By Jensen, Randy on June 12, 2020.
Allied Arts Council
Imagine a community without the arts. It is without murals, without sculpture, and without colour. It is without singing, concerts, or music. It is without dancing, or acting, or festivals. There are no theatres or galleries or places to draw, paint, write or play. Would you visit? Would you want to stay?
The arts have value, not just in terms of economic value, but also of value defining a community’s identity and of its citizens’ legacy. The arts improve quality of life; affecting all aspects of enterprise and industry, of sport, and the health of its people.
Perhaps at its simplest and broadest form, the arts provide entertainment. Good entertainment affects happiness and improves well-being. Lethbridge has many arts entertainment opportunities from which to choose. From New West Theatre performances to concerts at the Enmax Centre, to drama productions at the University of Lethbridge, box offices across the city are never short of events to promote. There’s excitement when the Lethbridge Symphony Orchestra announces their next season or when the concert line-up for Whoop-Up Days is announced.
The arts promote discussion; they allow us to celebrate our cultures, define our place in history, and support progress towards a better future. The arts engage us in meaningful debate, emphasizing and exposing aspects of our society we believe are important. Walking through an exhibit at the Trianon Gallery, at SAAG or The Gallery at Casa allows us to engage with art that may evoke any number of reactions. Ultimately, they inspire greater awareness and may even spark further curiosity.
The arts enhance education. By providing an outlet for creativity, children are more confident, better problem solvers and more effective team players. There is an abundance of arts education opportunities in the city, from the University of Lethbridge Music Conservatory to the Lethbridge Girls Rock Camp, to the dozens of art classes offered at Casa.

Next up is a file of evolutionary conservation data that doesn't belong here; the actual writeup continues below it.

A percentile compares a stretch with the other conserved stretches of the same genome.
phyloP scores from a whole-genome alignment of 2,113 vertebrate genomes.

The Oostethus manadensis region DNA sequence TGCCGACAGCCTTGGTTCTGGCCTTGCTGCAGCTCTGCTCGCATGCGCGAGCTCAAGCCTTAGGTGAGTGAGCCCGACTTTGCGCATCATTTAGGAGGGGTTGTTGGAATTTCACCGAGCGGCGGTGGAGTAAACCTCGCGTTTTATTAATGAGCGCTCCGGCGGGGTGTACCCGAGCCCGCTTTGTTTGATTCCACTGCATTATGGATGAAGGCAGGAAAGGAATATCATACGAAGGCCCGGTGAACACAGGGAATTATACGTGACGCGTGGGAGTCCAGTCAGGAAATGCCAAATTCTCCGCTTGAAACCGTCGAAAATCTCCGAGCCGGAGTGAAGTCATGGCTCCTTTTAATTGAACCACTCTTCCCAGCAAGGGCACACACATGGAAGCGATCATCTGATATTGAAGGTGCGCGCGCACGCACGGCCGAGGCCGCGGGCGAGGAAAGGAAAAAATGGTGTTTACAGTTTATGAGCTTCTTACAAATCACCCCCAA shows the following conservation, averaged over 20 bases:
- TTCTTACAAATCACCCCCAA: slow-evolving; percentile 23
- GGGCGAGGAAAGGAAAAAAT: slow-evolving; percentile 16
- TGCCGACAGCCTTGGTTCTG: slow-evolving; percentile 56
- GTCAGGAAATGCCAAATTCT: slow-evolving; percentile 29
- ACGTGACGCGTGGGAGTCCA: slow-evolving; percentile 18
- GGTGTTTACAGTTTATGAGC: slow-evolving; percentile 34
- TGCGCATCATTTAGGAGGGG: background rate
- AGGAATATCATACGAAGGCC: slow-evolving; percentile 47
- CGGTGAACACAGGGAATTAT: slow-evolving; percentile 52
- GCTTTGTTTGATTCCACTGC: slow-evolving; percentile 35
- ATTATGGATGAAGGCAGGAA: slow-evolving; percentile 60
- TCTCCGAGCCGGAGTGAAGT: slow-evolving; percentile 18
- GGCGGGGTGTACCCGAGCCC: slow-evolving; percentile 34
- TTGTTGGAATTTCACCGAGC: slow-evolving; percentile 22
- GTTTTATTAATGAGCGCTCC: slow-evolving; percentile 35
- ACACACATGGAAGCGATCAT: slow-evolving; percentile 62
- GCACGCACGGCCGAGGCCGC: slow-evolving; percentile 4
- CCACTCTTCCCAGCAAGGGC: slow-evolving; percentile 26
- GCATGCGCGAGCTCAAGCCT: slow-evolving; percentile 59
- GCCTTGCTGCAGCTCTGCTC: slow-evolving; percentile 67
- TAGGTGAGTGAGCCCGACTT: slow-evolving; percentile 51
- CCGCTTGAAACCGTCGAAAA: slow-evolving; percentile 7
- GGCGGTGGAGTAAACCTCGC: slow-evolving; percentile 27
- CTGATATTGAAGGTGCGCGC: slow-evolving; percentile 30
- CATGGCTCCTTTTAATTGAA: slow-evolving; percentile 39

The arts also provide an outlet for life-long learning – engaging people of all ages to pick up a paintbrush, an instrument, a script or even a pair of knitting needles. The arts improve the connectedness of a community by teaching and sharing our art with others.
A city that supports its artists understands the impact a thriving arts industry has to improve its overall economic health. Supporting the arts community doesn’t just impact artists; it affects the managers, curators, technicians, and educators that support those artists. It also impacts businesses that are either directly or indirectly supported by arts initiatives.
Imagine a community that is improved by the arts. There are murals and sculptures and colour. There are songs, concerts, and music. There is dancing and acting and annual festivals. There are theatres, galleries, and a place to draw, paint, write and to play. This is a community people want to visit. It’s also a community where people want to stay.
Amanda Berg is past president of the Allied Arts Council